Accelerating Sea Level Rise is Being Driven by Rapidly Increasing Melt From Greenland and Antarctica

From 1993 to the present day, global sea level rise has accelerated by 50 percent. And the primary cause, according to recent research, is that land glaciers such as the massive ice sheets of Greenland and Antarctica are melting far faster than they have in the past.

(Assessment of factors involved in the presently increasing rate of global sea level rise.)

Antarctica, in particular, is melting much more rapidly — with melt rates tripling in just the last ten years.

The primary factors contributing to global sea level rise include thermally expanding oceans and the melting of ice on land. During the decade of 1993 to 2004, the World Meteorological Organization notes that oceans rose by 2.7 mm per year. During this time, land ice sheets amounted to 47 percent of that rise — or about 1.35 mm. The same report found that from 2004 to 2015, oceans rose by around 3.5 mm per year and that land ice contribution had risen to 55 percent (1.93 mm per year). Looking at sea level measurements from AVISO, we find that from March of 2008 to March of 2018, the average rate of sea level rise accelerated further to 4.3 mm per year.

The net takeaway is that the rate of global ocean rise has increased by more than 50 percent since the early 1990s and that this acceleration has been driven by increasing melt from large land glaciers like those in Greenland and Antarctica.

(Sea level rise contributors as reported by the World Meteorological Organization in its 2017 report on the state of the global climate.)

Over the coming years and decades, this rate of rise is likely to continue to accelerate — surpassing 5 mm per year sometime rather soon, and likely exceeding the 1 cm per year mark by the 2040s through the 2060s. Melt rates will likely increase substantially as we approach the 1.5 C and 2.0 C warming marks. However, the net heat pressure from fossil fuel emitted greenhouse gasses will also drive sea level rise rates. As a result, it is imperative that we work to cut fossil fuel emissions more rapidly and that we pursue a swift as possible transition to clean energy.

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A Delaware-Sized Iceberg is About to Enter the Southern Ocean — Loss of Larsen C Ice Shelf Possible in Near Future

A rift in West Antarctica’s Larsen C Ice Shelf is about to expel a 1,000 foot tall, Delaware-sized iceberg into the Southern Ocean. The crack began to form in 2011. But over the past year, it has expanded rapidly. Now this massive, newly-forming iceberg hangs by just a thin 13 kilometer wide thread.

As you can see from the above Sentinel 1 animation posted by Adrian Luckman, rift progression has occurred in large leaps as pressure on the shelf reached various breaking points. New additions to the rift have often been in jumps of 20 kilometers or more of rift length in numerous instances over the past year. With just 13 kilometers of connecting ice remaining, the entire state-sized iceberg could now break off at any time.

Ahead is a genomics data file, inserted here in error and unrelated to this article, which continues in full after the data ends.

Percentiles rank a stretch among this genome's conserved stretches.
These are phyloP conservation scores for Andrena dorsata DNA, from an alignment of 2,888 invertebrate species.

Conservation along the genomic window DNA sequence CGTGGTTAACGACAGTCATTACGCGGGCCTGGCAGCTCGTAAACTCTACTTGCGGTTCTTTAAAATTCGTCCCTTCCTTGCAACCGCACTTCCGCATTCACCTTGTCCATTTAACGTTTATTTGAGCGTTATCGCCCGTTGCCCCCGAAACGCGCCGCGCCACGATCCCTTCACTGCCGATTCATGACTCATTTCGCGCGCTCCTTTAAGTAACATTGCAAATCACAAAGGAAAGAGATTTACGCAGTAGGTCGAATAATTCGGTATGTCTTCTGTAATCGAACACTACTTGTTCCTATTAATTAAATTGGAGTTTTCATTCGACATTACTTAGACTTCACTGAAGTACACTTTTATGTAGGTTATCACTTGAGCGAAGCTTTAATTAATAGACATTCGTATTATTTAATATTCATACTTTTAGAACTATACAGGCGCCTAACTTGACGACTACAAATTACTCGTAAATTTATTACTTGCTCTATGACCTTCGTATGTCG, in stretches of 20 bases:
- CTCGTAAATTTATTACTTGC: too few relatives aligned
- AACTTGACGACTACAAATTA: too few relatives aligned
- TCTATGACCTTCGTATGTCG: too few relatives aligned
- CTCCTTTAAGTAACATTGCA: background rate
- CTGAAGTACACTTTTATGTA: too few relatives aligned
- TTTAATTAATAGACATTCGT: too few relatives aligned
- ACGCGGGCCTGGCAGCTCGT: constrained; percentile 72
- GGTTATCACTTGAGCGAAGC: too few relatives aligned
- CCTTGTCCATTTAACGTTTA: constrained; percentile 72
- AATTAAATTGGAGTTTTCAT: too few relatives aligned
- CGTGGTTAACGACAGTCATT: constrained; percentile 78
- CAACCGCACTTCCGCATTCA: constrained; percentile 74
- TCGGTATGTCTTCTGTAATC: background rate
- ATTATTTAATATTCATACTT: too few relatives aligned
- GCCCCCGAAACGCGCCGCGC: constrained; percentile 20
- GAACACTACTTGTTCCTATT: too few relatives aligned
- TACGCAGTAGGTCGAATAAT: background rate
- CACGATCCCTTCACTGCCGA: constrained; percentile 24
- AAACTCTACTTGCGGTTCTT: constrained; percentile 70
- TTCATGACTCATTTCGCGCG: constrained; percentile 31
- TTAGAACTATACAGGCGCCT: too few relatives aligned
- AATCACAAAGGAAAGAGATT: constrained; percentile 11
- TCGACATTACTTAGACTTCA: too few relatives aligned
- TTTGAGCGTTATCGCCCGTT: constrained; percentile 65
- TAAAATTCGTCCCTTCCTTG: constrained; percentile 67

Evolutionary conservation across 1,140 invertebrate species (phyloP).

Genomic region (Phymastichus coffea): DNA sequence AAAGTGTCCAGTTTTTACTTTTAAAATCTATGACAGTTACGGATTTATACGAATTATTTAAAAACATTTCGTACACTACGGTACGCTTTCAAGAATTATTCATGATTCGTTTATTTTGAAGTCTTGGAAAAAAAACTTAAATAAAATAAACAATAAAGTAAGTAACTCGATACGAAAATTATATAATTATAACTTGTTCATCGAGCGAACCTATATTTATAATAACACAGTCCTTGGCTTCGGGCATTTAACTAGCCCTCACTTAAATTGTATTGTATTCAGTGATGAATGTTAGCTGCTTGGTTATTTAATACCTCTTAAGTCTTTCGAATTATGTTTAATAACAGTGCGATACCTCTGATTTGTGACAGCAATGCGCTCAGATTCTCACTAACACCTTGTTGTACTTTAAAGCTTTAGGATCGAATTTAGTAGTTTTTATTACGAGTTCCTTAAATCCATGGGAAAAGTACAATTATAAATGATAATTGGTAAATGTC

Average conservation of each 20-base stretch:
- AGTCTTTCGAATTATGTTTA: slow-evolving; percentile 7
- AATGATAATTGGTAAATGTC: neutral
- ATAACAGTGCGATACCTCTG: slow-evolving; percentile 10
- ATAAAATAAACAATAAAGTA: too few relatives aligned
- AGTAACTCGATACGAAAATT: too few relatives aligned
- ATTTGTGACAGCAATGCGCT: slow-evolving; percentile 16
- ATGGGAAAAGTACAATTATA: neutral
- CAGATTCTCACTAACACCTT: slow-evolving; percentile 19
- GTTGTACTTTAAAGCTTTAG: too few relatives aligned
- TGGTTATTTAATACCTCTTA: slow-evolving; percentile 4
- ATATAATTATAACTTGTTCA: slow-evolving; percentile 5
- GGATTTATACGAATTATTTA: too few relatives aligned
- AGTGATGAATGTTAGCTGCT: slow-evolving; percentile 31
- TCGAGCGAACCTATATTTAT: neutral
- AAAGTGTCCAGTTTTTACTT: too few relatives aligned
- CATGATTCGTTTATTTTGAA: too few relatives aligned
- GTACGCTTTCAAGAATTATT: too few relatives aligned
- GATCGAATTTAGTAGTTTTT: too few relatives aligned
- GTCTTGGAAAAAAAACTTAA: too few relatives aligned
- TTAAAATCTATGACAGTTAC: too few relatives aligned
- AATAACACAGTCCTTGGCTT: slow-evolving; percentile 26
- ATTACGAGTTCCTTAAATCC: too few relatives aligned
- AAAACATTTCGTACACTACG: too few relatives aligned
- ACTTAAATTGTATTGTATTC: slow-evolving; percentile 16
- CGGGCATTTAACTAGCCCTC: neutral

According to Project Midas, late June observations show the crack continuing to widen at the rate of about 2 meters per day. So the larger section of the newly-forming berg is progressing toward the Southern Ocean at a rather rapid rate. And this movement is increasing strain on the small remaining ice bridge to the larger Larsen C Shelf.

Once the massive berg breaks off, researchers are concerned that it could precipitate a larger collapse of the Larsen C Ice Shelf itself. Such an event would be the third ice shelf loss along the Antarctic Peninsula during recent decades. A series of ice shelf collapses precipitated by warming oceans and atmospheres induced primarily by fossil fuel burning.

(Many cities are already suffering from rising ocean levels. However, future rates of sea level rise can increase considerably over present rates depending on how rapidly glaciers and ice shelves are taken down by human-forced warming. Image source: Tamino.)

Such ice shelf losses are a rather serious affair as they release the glaciers behind them — allowing these massive ice forms to enter the world ocean more rapidly and thus increasing the rate of global sea level rise. Already, numerous cities, islands and nations are under threat from oceans presently rising at the rate of 3.3 millimeters per year globally. But loss of buttressing ice shelves like Larsen C and others around Antarctica and Greenland may double the present rate of rise many times over.

At a recent meeting of over 250 U.S. Mayors in Miami to discuss how climate change is presenting a serious threat to cities, New York’s Bill de Blasio told reporters: “Miami Beach is facing, literally, an existential crisis.” But it’s not just Miami that’s under the gun. It’s pretty much every coastal town, city, state and nation around the world. And Larsen C is just one of the most recent sea level rise canaries to begin to show signs of ailing in the global warming coal mine.

Links:

Project Midas

A New Crack in One of Antarctica’s Largest Ice Shelves Could Mean a Major Break is Near

Miami Beach Mayors Talk Global Warming

Tamino

Hat tip to Abel

Note: 1,000 foot tall reference includes freeboard + below water line measure.

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